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ISE Columnist Larry Johnson, Fiber Expert

The Evolution of Fiber Optic Transmission Windows

May 1, 2019
One of the most common terms used in fiber optic communication systems is transmission windows, yet where did the term come from, why are “windows” important and will they continue […]

One of the most common terms used in fiber optic communication systems is transmission windows, yet where did the term come from, why are "windows" important and will they continue to provide the roadmap for how we use fiber optics in the future?

To understand the term "window" we need to review the early years of fiber optic technology. The main reason for the use of the term "window" applied to how a fiber span would initially operate at a specific optical frequency (wavelength). The first goal was the integration of a light source, photo detector and optical fiber to create a fiber link with the lowest signal attenuation which was accomplished in 1975. This marriage of the 3 basic elements continues to this day as new technologies including optical multiplexing and fiber-to-the-home continue to evolve.

In the late 1970s the only light source and photo detectors available operated at 850 nm.  As single-mode fibers were not available till 1983 these early systems all used multimode fiber using light emitting diodes (LEDs) which had a wide emission spectral width of 100 nanometers (nm) or greater. 850 nm was the center wavelength of the 800-900 nm spectrum that would allow fiber optic systems to operate with the fiber’s attenuation of 4 dB/km attenuation value.

The 3 common windows and the optical spectrum.

Further research with optical fibers found that the fiber’s absorption and scattering effects which cause fiber’s attenuation were lower as wavelength increased. Another spectrum located around 1300 nm would have attenuation losses reduced to 1.5 dB/km using multimode fibers which resulted in immediate cost savings due to the elimination of costly regenerators/repeaters. The development of new high performance photo detectors and edge emitting LEDs along with the development of new solid-state laser diodes in the late 1970s and early 1980s provided the essential optical components required. It was at this time that the term "second window" was first used implying that 850 nm was the first window.

The second "window" of 1300 nm was used to define a spectral region past and was defined as 1300 nm +/- 50 nanometers (1250 nm – 1350 nm). With the high cost of amplifiers in the late 1980’s which would be required for single-mode oceanic spans starting with TAT-8. By using laser transmitters with a center wavelength of 1308.1 nm the expensive costs and numbers of amplifiers could be reduced. Rounding this number up to 1310 nm was a result that even today we use to call out single-mode fiber systems at 1310 nm vs 1300 nm. The term 1300 nm would be used by those using multimode fibers. Yet, both 1300/1310 nm are both in the spectral range of the second window.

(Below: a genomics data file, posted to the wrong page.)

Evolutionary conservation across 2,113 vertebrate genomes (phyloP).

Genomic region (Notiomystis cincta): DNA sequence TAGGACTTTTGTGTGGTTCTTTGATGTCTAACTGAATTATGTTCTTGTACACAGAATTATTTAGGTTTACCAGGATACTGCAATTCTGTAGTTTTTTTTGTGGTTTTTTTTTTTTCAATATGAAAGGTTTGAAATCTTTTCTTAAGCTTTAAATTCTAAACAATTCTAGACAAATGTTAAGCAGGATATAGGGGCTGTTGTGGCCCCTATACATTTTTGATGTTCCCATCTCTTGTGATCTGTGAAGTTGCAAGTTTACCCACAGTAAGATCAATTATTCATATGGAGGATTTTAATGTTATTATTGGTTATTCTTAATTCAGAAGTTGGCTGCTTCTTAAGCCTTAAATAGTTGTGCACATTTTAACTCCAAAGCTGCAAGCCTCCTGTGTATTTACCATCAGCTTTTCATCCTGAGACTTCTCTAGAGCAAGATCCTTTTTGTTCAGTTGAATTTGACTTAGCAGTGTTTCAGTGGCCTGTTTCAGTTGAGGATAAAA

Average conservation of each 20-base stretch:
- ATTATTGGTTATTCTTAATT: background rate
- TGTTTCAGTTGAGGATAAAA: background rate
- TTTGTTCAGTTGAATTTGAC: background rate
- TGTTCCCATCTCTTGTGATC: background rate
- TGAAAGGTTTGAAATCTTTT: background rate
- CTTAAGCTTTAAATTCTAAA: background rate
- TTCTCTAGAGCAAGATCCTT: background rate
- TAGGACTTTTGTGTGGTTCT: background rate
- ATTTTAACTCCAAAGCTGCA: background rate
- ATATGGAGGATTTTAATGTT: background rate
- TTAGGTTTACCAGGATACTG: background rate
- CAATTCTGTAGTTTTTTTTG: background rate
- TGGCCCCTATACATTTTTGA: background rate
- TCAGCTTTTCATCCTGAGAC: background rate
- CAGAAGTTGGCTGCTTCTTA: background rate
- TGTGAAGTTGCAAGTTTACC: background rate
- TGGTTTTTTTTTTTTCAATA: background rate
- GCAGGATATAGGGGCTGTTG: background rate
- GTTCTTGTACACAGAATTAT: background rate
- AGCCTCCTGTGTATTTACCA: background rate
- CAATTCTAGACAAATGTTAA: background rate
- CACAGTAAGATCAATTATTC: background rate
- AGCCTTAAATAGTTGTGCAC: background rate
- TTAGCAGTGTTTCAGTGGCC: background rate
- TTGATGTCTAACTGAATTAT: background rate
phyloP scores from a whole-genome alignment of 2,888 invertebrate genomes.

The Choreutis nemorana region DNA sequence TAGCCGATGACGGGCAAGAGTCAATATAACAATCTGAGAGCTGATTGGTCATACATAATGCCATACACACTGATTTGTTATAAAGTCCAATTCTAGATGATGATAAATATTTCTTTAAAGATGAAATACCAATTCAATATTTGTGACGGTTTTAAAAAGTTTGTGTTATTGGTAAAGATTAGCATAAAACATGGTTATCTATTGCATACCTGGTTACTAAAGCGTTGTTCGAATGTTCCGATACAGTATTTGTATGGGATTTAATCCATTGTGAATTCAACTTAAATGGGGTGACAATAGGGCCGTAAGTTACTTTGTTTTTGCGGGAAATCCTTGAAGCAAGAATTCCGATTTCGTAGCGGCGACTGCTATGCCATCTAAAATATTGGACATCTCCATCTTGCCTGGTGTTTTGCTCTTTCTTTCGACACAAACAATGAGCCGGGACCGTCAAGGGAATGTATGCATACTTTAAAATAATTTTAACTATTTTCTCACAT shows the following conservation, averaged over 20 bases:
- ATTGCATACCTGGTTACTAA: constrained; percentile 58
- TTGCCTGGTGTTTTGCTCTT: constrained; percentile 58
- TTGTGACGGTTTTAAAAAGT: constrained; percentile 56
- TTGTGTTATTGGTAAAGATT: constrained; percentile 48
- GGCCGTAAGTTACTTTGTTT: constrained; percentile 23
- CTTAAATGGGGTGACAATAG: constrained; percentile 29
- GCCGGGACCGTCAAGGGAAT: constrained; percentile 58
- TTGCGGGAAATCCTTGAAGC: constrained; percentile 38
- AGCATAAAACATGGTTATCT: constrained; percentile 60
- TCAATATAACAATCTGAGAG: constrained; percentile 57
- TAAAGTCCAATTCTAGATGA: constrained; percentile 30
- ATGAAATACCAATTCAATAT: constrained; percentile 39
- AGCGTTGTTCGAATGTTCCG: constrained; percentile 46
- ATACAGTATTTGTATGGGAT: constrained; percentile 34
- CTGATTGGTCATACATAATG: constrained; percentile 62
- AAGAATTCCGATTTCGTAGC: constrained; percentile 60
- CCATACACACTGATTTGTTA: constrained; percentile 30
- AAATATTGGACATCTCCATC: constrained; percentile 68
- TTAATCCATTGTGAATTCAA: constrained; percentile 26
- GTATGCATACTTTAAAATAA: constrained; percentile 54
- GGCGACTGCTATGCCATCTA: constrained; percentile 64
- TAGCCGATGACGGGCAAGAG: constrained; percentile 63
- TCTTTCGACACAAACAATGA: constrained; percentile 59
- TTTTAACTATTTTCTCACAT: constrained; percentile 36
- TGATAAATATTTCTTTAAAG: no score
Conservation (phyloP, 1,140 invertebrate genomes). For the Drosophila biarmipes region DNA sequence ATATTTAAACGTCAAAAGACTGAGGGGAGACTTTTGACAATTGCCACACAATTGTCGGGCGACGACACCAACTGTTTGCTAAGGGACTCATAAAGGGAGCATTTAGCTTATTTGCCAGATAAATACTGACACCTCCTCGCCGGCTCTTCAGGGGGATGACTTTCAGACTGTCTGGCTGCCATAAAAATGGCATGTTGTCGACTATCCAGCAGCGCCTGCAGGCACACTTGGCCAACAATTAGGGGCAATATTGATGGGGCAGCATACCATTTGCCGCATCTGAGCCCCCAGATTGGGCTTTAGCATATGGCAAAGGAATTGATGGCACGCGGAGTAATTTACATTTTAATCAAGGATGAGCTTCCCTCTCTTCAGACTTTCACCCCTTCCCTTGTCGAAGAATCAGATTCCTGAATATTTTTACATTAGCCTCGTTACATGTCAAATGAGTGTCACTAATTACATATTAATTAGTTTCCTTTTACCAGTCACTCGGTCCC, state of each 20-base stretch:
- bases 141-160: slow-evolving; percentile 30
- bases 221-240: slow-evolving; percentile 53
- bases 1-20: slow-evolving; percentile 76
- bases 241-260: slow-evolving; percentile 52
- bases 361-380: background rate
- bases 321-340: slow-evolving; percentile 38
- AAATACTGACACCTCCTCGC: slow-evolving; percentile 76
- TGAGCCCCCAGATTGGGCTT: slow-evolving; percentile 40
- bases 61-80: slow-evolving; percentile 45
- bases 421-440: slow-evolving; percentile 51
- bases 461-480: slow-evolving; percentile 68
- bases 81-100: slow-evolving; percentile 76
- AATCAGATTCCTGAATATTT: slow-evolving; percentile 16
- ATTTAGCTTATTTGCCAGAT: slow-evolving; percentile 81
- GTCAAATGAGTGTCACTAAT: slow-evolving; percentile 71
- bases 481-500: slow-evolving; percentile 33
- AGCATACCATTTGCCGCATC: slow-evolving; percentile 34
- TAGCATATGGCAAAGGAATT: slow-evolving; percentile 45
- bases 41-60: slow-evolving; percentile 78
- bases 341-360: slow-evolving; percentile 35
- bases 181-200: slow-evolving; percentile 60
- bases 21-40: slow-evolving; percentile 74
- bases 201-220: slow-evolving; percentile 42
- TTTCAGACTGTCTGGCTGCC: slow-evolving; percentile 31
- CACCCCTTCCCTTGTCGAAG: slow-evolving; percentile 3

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The third window announced by NTT in 1977 would operate with a center wavelength of 1550 nm and provide lower attenuation (> .5 dB/km). Combined with the development of the Distributed Feedback (DFB) Laser, and erbium doped fiber amplifier this allowed for lower optical dispersion and the development of high speed and Dense Wavelength Division Multiplexing (DWDM) systems.

The fourth window of 1625 nm had higher optical attenuation but expanded the usable optical spectrum available for FTTx and WDM systems. Today, this window is also specified for maintenance of live and dark fiber systems per the International Telecommunications Union (ITU).

In our next article, I’ll address how the ITU defined the term "Bands" to identify specific wavelengths and how they are used in current and future fiber optic transmission systems.

Key point: Rounding up 1308.1 nm up to 1310 nm defines single-mode transmission to this day.

About the Author

Larry Johnson

Larry Johnson, President of FiberStory, started his career in fiber optics in 1977, and has written over 20 courses and developed 10 certifications on fiber optics through The Light Brigade which he founded in 1986. Besides his work on various standards groups, he is a member of multiple industry technology committees including the Utility Telecom Council and the Fiber Broadband Association. FiberStory is involved with the history of fiber optics, provides technology assessments to organizations including the outside plant, and represents industry organizations in fiber optic technologies. To share ideas, questions, or comments, please email [email protected] or visit